You say “food insecure,” Andrew Zimmern would say, “hungry.” You call them “food deserts,” the award-winning chef and TV-host, thinks “’food apartheids’ is more accurate.” It’s not just mere semantics.


Andrew Zimmern was the keynoter for a day of programming on the future of schools hosted by GENYouth.

“Public policy is my love language,” Zimmern said during a recent keynote address for a Zoom conference by GENYouth on the state of America’s schools. “I think we need to change the conversation and the law to feed everyone. We have the skill, what’s missing is the political will.”

Zimmern, who is not shy about sharing his down-and-out lifestyle before becoming sober and a host of food-related TV travel shows, is using his celebrity status as a platform to help call attention to the dichotomy of widespread hunger in a wealthy country. He told the viewers at the event that he’s never known a time when he didn’t feel the best way to communicate was through food. “You can tell everyone’s story through food,” he said. And with a camera lens toward anthropology and history, he’s choosing to broaden his platform from telling people’s stories for the entertainment value, to a way to teach people and create action.

“I find it strange that books, transportation, are paid for in schools, but their (students') food is not. We need a national food program, 365 days a year,” he said. “Food needs to be nutrition, but also delicious, we owe that to our kids.”

The guidelines for receiving federal dollars to supplement school lunch programs often come with unplanned-for consequences. Zimmern shared a story about being a guest at a school in central Iowa, where the day’s lunch was several 100 calories short of the federal guidelines, so the staff made up the calories by adding a dinner roll to the plate. "The dessert was pound cake and the meal was pasta: carb on carb,” he pointed out, adding, “If I could wave a magic wand, I would eliminate processed sugar.”

The National School Lunch Program, which provides dollars for nutritionally balanced, low- or no-cost lunches to school kids, was first signed into law by President Harry Truman in 1946.

Back in 2018 there were 461,200 “food insecure” people in Minnesota, or 8.2 percent. About 59 percent of that number were below the SNAP threshold of poverty (gross monthly income of $2,839 for a family of four).

The Wilder Foundation reported that in July of 2020 those numbers were drastically different: “Rates of food insecurity have varied week to week, but, by July 21, 37 percent of Minnesotans reported some level of food insecurity. Not all Minnesotans are impacted equally though. Black and Hispanic/Latino Minnesotans reported food insecurity at more than double the rate of white residents (83 percent of Black residents and 70 percent of Hispanic residents, compared to 32 percent of white residents); 52 percent of Asian residents and 55 percent of people of other races, including American Indians, also reported some degree of food insecurity.”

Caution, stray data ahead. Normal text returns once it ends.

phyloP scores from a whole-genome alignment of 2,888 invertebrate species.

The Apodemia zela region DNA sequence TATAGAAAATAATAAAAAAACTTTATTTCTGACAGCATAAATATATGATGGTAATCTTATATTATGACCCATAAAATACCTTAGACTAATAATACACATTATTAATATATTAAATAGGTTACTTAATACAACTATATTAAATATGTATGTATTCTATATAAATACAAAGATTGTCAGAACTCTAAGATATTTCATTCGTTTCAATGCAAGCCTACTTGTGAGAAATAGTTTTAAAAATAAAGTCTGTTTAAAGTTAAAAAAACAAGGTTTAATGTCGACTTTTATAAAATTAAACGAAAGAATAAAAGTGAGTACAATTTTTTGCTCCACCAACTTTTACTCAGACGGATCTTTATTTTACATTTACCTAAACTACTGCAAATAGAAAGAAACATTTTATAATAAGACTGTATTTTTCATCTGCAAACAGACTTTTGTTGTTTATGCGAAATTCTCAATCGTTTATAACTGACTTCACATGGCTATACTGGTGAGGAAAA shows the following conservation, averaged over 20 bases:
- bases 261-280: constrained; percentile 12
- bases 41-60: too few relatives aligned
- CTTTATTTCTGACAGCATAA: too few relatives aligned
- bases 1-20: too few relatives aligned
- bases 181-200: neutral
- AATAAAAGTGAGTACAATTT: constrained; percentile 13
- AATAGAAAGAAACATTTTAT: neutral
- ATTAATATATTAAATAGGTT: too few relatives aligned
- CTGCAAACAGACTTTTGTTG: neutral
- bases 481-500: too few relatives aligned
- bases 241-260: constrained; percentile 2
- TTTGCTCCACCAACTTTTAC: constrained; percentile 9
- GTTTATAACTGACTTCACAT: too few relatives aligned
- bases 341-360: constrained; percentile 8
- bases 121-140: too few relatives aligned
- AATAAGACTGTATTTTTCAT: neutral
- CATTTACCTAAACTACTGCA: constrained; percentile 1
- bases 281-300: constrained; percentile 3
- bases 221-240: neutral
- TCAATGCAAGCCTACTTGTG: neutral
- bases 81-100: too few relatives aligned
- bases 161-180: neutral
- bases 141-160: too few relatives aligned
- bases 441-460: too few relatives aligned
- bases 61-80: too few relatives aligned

To help mitigate the higher risk of hunger due to COVID, the USDA is providing nutrition assistance to hard-hit families, and on January 22, in support of President Biden’s call to action on hunger, the USDA increased the Pandemic Electronic Benefit Transfer (P-EBT) benefit by about 15 percent, which will provide more money for millions of children missing meals due to school and child care closures, according to the USDA’s website.

“Through P-EBT, eligible school children receive temporary emergency nutrition benefits loaded on EBT cards that are used to purchase food. Children who would have received free or reduced price meals under the National School Lunch Act if their schools were not closed or operating with reduced hours or attendance for at least five consecutive days are eligible to receive P-EBT benefits,” the government website says. Minnesota was one of 30 states to be approved to operate a P-EBT program during the 2020-2021 school year.

“The people who take care of our kids are unsung heroes,” Zimmern said. “We need to stop putting on Band-Aids and (implementing) one- to two-year solutions rather than long-term, substantial (solutions).”

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